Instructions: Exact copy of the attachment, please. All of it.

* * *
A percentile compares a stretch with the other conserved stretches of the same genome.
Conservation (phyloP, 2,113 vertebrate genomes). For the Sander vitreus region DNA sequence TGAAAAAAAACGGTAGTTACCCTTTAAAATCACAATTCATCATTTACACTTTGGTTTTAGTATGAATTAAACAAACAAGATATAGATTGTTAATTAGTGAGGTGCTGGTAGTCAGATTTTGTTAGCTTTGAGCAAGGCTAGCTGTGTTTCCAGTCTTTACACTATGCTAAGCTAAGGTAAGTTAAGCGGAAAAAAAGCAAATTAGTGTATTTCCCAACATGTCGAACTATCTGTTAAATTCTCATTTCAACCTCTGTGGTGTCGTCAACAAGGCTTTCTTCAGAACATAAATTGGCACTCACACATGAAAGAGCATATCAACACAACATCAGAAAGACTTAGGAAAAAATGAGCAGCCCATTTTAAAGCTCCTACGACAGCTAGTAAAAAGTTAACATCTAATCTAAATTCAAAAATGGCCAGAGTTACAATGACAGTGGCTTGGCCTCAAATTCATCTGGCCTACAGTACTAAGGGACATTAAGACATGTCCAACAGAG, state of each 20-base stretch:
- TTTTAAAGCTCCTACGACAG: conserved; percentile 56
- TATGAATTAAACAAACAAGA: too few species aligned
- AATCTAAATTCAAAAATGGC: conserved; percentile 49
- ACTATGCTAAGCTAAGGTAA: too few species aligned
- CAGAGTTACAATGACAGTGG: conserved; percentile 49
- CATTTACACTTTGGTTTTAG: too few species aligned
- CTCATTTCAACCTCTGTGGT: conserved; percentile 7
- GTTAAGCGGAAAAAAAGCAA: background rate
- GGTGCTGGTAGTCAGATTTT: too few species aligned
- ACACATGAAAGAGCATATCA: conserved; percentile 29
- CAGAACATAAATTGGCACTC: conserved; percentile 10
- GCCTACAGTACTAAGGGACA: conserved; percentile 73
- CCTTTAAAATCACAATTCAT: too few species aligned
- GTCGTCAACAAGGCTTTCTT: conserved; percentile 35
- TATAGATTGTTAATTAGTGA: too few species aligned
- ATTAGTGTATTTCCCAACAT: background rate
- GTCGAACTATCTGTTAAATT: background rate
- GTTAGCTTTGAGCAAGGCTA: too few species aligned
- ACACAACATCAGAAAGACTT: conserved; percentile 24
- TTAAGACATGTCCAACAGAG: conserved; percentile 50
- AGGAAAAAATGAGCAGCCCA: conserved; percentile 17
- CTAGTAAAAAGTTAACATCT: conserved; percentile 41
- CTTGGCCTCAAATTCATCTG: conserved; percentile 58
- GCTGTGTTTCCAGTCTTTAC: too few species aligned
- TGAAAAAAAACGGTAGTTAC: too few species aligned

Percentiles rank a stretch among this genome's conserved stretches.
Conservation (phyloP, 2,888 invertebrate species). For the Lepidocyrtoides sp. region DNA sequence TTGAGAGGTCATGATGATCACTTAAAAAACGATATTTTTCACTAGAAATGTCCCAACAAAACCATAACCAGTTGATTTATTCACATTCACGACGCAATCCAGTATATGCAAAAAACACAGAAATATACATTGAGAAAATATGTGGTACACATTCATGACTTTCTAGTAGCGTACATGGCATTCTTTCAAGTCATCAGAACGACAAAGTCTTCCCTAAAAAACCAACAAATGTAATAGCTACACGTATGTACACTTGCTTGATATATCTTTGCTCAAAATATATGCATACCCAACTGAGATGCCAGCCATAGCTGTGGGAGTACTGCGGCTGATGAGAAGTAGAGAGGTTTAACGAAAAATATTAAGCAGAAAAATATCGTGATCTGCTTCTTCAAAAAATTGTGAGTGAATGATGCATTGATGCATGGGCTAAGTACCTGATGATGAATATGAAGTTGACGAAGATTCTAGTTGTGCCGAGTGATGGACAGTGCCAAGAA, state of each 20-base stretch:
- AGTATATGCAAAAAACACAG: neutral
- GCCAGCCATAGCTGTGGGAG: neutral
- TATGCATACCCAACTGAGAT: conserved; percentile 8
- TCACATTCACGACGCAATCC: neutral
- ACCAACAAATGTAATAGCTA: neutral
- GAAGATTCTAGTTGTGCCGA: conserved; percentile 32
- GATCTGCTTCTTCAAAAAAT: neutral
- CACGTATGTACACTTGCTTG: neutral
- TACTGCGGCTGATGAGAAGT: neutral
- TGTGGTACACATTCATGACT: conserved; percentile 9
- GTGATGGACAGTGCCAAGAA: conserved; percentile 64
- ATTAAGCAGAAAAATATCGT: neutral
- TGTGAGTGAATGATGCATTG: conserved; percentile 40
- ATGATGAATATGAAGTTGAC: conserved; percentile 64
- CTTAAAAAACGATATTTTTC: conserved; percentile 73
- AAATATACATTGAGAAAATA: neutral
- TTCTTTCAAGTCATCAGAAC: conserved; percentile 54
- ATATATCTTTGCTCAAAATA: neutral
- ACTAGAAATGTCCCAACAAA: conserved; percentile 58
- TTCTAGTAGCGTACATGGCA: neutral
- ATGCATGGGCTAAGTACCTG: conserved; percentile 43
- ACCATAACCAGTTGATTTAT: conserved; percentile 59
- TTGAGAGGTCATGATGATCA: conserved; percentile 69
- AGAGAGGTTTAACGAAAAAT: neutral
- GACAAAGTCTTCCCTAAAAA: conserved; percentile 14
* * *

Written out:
A percentile compares a stretch with the other conserved stretches of the same genome.
Conservation (phyloP, 2,113 vertebrate genomes). For the Sander vitreus region DNA sequence TGAAAAAAAACGGTAGTTACCCTTTAAAATCACAATTCATCATTTACACTTTGGTTTTAGTATGAATTAAACAAACAAGATATAGATTGTTAATTAGTGAGGTGCTGGTAGTCAGATTTTGTTAGCTTTGAGCAAGGCTAGCTGTGTTTCCAGTCTTTACACTATGCTAAGCTAAGGTAAGTTAAGCGGAAAAAAAGCAAATTAGTGTATTTCCCAACATGTCGAACTATCTGTTAAATTCTCATTTCAACCTCTGTGGTGTCGTCAACAAGGCTTTCTTCAGAACATAAATTGGCACTCACACATGAAAGAGCATATCAACACAACATCAGAAAGACTTAGGAAAAAATGAGCAGCCCATTTTAAAGCTCCTACGACAGCTAGTAAAAAGTTAACATCTAATCTAAATTCAAAAATGGCCAGAGTTACAATGACAGTGGCTTGGCCTCAAATTCATCTGGCCTACAGTACTAAGGGACATTAAGACATGTCCAACAGAG, state of each 20-base stretch:
- TTTTAAAGCTCCTACGACAG: conserved; percentile 56
- TATGAATTAAACAAACAAGA: too few species aligned
- AATCTAAATTCAAAAATGGC: conserved; percentile 49
- ACTATGCTAAGCTAAGGTAA: too few species aligned
- CAGAGTTACAATGACAGTGG: conserved; percentile 49
- CATTTACACTTTGGTTTTAG: too few species aligned
- CTCATTTCAACCTCTGTGGT: conserved; percentile 7
- GTTAAGCGGAAAAAAAGCAA: background rate
- GGTGCTGGTAGTCAGATTTT: too few species aligned
- ACACATGAAAGAGCATATCA: conserved; percentile 29
- CAGAACATAAATTGGCACTC: conserved; percentile 10
- GCCTACAGTACTAAGGGACA: conserved; percentile 73
- CCTTTAAAATCACAATTCAT: too few species aligned
- GTCGTCAACAAGGCTTTCTT: conserved; percentile 35
- TATAGATTGTTAATTAGTGA: too few species aligned
- ATTAGTGTATTTCCCAACAT: background rate
- GTCGAACTATCTGTTAAATT: background rate
- GTTAGCTTTGAGCAAGGCTA: too few species aligned
- ACACAACATCAGAAAGACTT: conserved; percentile 24
- TTAAGACATGTCCAACAGAG: conserved; percentile 50
- AGGAAAAAATGAGCAGCCCA: conserved; percentile 17
- CTAGTAAAAAGTTAACATCT: conserved; percentile 41
- CTTGGCCTCAAATTCATCTG: conserved; percentile 58
- GCTGTGTTTCCAGTCTTTAC: too few species aligned
- TGAAAAAAAACGGTAGTTAC: too few species aligned

Percentiles rank a stretch among this genome's conserved stretches.
Conservation (phyloP, 2,888 invertebrate species). For the Lepidocyrtoides sp. region DNA sequence TTGAGAGGTCATGATGATCACTTAAAAAACGATATTTTTCACTAGAAATGTCCCAACAAAACCATAACCAGTTGATTTATTCACATTCACGACGCAATCCAGTATATGCAAAAAACACAGAAATATACATTGAGAAAATATGTGGTACACATTCATGACTTTCTAGTAGCGTACATGGCATTCTTTCAAGTCATCAGAACGACAAAGTCTTCCCTAAAAAACCAACAAATGTAATAGCTACACGTATGTACACTTGCTTGATATATCTTTGCTCAAAATATATGCATACCCAACTGAGATGCCAGCCATAGCTGTGGGAGTACTGCGGCTGATGAGAAGTAGAGAGGTTTAACGAAAAATATTAAGCAGAAAAATATCGTGATCTGCTTCTTCAAAAAATTGTGAGTGAATGATGCATTGATGCATGGGCTAAGTACCTGATGATGAATATGAAGTTGACGAAGATTCTAGTTGTGCCGAGTGATGGACAGTGCCAAGAA, state of each 20-base stretch:
- AGTATATGCAAAAAACACAG: neutral
- GCCAGCCATAGCTGTGGGAG: neutral
- TATGCATACCCAACTGAGAT: conserved; percentile 8
- TCACATTCACGACGCAATCC: neutral
- ACCAACAAATGTAATAGCTA: neutral
- GAAGATTCTAGTTGTGCCGA: conserved; percentile 32
- GATCTGCTTCTTCAAAAAAT: neutral
- CACGTATGTACACTTGCTTG: neutral
- TACTGCGGCTGATGAGAAGT: neutral
- TGTGGTACACATTCATGACT: conserved; percentile 9
- GTGATGGACAGTGCCAAGAA: conserved; percentile 64
- ATTAAGCAGAAAAATATCGT: neutral
- TGTGAGTGAATGATGCATTG: conserved; percentile 40
- ATGATGAATATGAAGTTGAC: conserved; percentile 64
- CTTAAAAAACGATATTTTTC: conserved; percentile 73
- AAATATACATTGAGAAAATA: neutral
- TTCTTTCAAGTCATCAGAAC: conserved; percentile 54
- ATATATCTTTGCTCAAAATA: neutral
- ACTAGAAATGTCCCAACAAA: conserved; percentile 58
- TTCTAGTAGCGTACATGGCA: neutral
- ATGCATGGGCTAAGTACCTG: conserved; percentile 43
- ACCATAACCAGTTGATTTAT: conserved; percentile 59
- TTGAGAGGTCATGATGATCA: conserved; percentile 69
- AGAGAGGTTTAACGAAAAAT: neutral
- GACAAAGTCTTCCCTAAAAA: conserved; percentile 14